Mental illness can cause a person to be more vulnerable to stress. Likewise, stress can make a person more vulnerable to mental illness.
Stress can be positive or negative. It can arise from internal and external pressures. Stress is a natural response to change, and it is a normal part of life.
The body responds to stress through a stress response called "fight or flight syndrome." It has three phases. In the initial phase, the body recognizes and prepares to deal with a stressor. In the secondary phase, the body copes with the stressor and returns to normal. The third phase is called the exhaustion phase. If the stress continues, the body's resistance breaks down and makes it vulnerable to illness.
The body reacts to prolonged stress with short-term and long-terms effects. Short-term effects include blushing, gritting of teeth, "butterflies," feelings of anxiety, palpitations, increased respirations, clenched fists, and sweaty palms. Insomnia and fatigue, decreased concentration, and exacerbation of existing psychiatric problems may occur. As the stressors continue or become more severe, problem-solving abilities may be affected. There may be a noticeable decrease in work performance and an increase in substance abuse. Anger, irritability, surrender, and a feeling of failure may color a person's attitude and outlook on life.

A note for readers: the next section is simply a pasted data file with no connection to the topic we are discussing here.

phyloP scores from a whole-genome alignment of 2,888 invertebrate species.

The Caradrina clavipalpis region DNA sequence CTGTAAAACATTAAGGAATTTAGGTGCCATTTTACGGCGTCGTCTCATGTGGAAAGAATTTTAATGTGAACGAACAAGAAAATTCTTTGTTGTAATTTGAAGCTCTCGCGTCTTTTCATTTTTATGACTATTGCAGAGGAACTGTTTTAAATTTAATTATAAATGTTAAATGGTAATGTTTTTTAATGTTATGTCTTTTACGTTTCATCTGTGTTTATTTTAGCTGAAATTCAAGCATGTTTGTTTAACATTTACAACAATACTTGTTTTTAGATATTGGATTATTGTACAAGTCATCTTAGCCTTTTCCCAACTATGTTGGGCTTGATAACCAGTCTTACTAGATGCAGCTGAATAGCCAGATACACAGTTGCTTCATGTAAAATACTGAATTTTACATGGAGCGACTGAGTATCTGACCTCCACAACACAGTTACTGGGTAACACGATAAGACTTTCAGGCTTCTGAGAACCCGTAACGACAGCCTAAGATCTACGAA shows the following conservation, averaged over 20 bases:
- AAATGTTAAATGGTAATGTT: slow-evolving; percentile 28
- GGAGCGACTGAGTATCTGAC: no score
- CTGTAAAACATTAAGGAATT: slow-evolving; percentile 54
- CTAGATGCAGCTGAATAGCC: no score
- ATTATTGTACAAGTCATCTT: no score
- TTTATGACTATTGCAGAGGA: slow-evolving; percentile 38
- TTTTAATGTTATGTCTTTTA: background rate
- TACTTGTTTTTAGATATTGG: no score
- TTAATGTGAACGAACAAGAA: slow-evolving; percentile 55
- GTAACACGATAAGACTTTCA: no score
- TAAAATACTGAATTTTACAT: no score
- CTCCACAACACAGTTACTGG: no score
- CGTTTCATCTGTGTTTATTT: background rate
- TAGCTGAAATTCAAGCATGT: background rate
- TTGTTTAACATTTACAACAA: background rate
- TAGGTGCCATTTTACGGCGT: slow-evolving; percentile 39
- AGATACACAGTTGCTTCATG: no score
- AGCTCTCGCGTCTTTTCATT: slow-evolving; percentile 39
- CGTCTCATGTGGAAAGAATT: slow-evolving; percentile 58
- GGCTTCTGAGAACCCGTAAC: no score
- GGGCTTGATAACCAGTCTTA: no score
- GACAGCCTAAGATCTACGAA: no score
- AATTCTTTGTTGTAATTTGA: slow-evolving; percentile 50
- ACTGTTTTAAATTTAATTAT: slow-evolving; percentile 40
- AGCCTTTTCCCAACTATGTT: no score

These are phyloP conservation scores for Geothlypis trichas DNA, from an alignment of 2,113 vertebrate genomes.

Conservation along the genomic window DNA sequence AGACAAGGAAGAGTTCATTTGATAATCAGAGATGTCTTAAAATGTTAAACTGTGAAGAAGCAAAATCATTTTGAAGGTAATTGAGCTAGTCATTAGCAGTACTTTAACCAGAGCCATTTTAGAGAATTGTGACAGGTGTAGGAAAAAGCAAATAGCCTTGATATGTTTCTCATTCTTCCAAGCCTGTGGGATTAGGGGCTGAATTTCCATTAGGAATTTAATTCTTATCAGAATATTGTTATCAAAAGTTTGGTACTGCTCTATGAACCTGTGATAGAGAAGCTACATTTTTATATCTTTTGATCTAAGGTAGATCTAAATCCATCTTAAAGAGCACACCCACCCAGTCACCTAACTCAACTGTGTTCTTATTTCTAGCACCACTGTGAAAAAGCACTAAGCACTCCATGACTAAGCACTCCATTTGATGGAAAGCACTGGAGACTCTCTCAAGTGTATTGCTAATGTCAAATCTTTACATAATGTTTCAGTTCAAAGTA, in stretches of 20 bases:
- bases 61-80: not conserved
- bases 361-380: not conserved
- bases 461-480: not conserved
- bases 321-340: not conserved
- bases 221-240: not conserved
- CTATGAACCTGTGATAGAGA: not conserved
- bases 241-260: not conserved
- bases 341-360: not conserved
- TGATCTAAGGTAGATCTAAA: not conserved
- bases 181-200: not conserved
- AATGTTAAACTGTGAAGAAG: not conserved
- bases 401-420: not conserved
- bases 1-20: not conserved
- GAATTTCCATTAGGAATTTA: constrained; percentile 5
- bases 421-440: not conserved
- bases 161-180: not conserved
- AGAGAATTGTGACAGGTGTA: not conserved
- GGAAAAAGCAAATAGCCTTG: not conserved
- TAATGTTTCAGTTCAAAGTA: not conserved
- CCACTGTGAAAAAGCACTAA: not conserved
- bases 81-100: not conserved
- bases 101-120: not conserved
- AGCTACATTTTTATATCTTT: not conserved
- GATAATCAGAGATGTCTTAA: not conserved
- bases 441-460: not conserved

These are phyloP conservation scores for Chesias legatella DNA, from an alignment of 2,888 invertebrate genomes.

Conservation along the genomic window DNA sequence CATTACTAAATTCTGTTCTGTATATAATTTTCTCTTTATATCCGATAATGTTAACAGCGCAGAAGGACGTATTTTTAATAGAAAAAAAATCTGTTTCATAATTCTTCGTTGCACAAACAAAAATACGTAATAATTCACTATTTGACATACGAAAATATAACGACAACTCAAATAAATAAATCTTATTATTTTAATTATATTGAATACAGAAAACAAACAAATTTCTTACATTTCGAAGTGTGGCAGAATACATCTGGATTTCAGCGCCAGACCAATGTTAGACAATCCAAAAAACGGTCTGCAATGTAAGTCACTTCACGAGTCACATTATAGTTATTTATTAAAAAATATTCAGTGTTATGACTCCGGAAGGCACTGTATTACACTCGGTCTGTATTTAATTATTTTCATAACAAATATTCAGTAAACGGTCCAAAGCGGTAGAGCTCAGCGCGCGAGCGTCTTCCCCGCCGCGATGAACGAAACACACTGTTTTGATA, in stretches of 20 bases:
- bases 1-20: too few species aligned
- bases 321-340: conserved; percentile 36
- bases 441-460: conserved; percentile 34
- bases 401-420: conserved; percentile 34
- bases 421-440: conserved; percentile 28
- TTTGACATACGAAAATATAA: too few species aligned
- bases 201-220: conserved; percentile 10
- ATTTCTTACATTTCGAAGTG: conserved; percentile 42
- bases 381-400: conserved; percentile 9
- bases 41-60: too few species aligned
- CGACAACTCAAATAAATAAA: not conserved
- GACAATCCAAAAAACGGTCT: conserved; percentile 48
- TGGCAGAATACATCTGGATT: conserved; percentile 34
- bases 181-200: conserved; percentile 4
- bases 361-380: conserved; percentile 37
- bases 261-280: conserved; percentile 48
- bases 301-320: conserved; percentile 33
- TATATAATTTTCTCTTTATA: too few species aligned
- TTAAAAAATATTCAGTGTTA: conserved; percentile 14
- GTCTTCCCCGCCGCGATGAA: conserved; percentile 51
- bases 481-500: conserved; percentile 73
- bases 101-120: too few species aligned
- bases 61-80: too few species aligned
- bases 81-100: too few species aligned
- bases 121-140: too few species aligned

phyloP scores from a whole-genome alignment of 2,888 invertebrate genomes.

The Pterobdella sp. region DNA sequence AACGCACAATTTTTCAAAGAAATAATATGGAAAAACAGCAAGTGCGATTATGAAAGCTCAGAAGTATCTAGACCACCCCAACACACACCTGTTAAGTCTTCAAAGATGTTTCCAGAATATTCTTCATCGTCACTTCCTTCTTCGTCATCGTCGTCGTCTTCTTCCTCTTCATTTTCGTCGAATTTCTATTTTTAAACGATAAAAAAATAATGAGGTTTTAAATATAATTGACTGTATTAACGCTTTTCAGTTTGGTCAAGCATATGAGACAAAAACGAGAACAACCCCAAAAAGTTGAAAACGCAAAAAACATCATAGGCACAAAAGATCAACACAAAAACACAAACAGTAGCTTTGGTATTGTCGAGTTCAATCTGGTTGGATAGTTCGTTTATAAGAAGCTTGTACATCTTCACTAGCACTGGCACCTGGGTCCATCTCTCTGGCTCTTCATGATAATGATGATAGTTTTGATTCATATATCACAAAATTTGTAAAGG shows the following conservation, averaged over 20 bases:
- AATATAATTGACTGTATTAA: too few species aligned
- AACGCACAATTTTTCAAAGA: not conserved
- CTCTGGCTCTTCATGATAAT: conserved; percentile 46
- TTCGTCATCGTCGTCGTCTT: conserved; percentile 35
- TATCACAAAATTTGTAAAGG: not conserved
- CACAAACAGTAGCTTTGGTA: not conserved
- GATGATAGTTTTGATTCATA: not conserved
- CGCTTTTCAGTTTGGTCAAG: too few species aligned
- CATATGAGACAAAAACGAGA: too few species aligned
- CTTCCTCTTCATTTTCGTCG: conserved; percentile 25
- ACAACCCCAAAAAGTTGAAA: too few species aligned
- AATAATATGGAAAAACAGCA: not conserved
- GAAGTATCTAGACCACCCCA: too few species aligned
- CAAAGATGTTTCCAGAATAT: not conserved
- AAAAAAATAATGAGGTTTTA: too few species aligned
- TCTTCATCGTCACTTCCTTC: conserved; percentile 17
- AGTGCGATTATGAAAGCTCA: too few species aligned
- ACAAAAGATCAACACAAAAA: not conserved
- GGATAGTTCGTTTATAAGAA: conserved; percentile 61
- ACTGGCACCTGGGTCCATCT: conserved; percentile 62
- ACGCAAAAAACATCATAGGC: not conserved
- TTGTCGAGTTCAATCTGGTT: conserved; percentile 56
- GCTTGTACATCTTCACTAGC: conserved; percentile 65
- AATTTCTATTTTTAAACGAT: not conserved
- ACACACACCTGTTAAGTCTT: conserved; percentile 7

Long-term effects may result in serious illness: headaches, ulcers, heart disease, arthritis, high blood pressure, cancer, diabetes, and other chronic diseases.
It is important that all people learn to cope with stress, but the mentally ill are particularly sensitive. A key part of mental health teaching should be stress management.
Proper nutrition, adequate rest and sleep, regular exercise, making time for leisure activities, and the avoidance of alcohol, drugs, and tobacco are essential tools for improving and maintaining mental health.
It is also important to learn how to recognize stress, avoid stressful situations, create a stress-free environment, and ask for help.
Relaxation can minimize the effects of stress. Meditation and prayer, engaging in hobbies, and spending time with friends or pets are proven antidotes for the toxic effects of STRESS.
A key element in improving and maintaining mental health is changing perceptions and ideas by changing "self-talk" and reinforcing behavior which promotes positive thinking and reality-based problem-solving skills.
In our modern, hectic world, it is difficult to schedule time for leisure and play, but studies have shown that the simple act of "playing" can slow the aging process and increase creativity by releasing natural endorphins in the brain.
It is equally important to give ourselves "self-strokes" and not rely on other people to supply us with a steady supply of emotional comforts and compliments. We must be responsible for our own well-being and self-esteem.
Dawn Pisturino, RN
October 23, 1997
Mohave Community College
Copyright 1997-2017 Dawn Pisturino. All Rights Reserved.
NOTE: Caffeine should also be avoided as much as possible.